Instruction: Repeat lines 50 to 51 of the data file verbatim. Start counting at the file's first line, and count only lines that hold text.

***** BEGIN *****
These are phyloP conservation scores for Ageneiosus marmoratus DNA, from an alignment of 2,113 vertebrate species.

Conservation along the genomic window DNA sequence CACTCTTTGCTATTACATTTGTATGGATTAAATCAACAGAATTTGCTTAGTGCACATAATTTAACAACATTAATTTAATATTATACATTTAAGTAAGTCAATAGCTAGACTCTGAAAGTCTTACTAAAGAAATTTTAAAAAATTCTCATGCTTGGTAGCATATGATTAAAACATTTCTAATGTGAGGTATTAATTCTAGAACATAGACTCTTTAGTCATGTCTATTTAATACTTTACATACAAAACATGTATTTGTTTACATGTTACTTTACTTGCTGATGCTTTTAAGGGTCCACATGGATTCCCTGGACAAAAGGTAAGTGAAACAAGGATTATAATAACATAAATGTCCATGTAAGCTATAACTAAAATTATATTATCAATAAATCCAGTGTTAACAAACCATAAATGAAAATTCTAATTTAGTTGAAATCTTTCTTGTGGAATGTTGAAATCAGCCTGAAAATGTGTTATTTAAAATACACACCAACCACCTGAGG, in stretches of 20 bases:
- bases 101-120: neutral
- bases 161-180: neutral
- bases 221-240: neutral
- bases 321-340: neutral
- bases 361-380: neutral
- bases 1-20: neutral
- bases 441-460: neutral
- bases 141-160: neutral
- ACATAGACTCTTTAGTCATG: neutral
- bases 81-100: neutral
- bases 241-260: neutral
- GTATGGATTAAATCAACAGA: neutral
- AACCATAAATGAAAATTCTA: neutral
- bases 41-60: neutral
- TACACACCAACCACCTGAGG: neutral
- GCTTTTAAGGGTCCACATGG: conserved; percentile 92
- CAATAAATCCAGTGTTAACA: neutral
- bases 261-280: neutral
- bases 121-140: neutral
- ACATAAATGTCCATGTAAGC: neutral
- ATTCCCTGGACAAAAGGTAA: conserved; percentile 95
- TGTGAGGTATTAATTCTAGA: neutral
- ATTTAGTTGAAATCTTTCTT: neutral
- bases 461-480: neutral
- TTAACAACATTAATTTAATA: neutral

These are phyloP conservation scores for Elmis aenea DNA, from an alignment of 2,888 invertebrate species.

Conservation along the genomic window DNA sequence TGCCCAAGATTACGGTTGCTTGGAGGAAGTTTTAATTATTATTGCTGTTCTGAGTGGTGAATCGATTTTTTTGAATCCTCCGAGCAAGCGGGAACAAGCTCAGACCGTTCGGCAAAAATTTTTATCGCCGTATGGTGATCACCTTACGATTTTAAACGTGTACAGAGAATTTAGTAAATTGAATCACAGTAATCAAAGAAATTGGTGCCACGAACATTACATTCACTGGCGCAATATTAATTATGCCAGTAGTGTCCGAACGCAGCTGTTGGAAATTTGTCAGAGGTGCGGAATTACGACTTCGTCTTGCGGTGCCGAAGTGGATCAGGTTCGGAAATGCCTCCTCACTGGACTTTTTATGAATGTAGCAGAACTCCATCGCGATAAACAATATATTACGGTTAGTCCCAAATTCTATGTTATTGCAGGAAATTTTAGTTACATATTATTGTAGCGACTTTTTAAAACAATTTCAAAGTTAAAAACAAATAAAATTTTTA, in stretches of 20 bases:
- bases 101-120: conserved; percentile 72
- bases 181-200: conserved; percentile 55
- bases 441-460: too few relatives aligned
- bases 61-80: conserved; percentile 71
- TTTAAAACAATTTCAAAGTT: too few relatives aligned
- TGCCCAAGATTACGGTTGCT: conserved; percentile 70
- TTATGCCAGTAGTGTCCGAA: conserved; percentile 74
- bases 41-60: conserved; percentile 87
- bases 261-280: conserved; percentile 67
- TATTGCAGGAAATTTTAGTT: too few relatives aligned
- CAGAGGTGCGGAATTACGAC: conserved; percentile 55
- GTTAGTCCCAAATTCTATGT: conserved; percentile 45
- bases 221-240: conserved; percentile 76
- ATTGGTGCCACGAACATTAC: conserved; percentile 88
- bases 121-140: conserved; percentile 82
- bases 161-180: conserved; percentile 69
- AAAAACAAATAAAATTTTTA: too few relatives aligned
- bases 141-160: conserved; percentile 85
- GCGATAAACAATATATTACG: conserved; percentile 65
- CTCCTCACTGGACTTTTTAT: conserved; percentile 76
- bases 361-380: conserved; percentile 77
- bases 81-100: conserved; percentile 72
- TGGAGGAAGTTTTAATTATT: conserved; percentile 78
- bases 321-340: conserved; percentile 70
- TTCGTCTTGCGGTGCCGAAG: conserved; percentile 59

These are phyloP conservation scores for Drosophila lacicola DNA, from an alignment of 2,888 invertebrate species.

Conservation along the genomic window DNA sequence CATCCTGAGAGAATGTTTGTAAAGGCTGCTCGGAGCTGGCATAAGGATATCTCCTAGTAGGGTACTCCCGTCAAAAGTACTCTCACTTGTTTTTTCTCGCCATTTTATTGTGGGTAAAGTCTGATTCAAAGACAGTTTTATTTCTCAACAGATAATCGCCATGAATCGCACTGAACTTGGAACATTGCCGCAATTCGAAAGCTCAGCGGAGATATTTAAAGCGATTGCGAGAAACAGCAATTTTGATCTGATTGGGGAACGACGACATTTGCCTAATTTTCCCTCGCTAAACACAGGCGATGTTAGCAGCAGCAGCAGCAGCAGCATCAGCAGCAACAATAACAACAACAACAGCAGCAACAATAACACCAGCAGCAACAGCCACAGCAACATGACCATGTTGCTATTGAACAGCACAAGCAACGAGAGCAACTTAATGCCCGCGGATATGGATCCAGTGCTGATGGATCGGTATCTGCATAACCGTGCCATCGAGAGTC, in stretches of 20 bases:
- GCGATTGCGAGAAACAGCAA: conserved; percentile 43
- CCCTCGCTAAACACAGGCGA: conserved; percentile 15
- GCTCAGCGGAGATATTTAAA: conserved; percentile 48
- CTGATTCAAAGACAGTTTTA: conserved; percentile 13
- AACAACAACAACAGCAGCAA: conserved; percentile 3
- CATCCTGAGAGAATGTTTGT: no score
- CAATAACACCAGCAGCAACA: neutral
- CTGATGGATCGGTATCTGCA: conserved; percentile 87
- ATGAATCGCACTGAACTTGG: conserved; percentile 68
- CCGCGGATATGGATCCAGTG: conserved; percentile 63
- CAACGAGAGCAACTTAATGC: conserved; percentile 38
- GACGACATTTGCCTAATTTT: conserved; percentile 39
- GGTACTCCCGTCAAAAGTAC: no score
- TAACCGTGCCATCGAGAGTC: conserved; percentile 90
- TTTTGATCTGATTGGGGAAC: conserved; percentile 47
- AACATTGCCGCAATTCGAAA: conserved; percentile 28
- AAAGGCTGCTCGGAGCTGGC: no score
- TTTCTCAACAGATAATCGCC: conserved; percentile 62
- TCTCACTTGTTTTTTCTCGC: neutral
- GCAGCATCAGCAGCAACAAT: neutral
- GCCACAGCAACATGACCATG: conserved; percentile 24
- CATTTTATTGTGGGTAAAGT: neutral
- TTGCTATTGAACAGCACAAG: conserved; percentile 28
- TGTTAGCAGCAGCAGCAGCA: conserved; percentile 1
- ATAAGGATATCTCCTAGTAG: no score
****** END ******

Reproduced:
- bases 361-380: conserved; percentile 77
- bases 81-100: conserved; percentile 72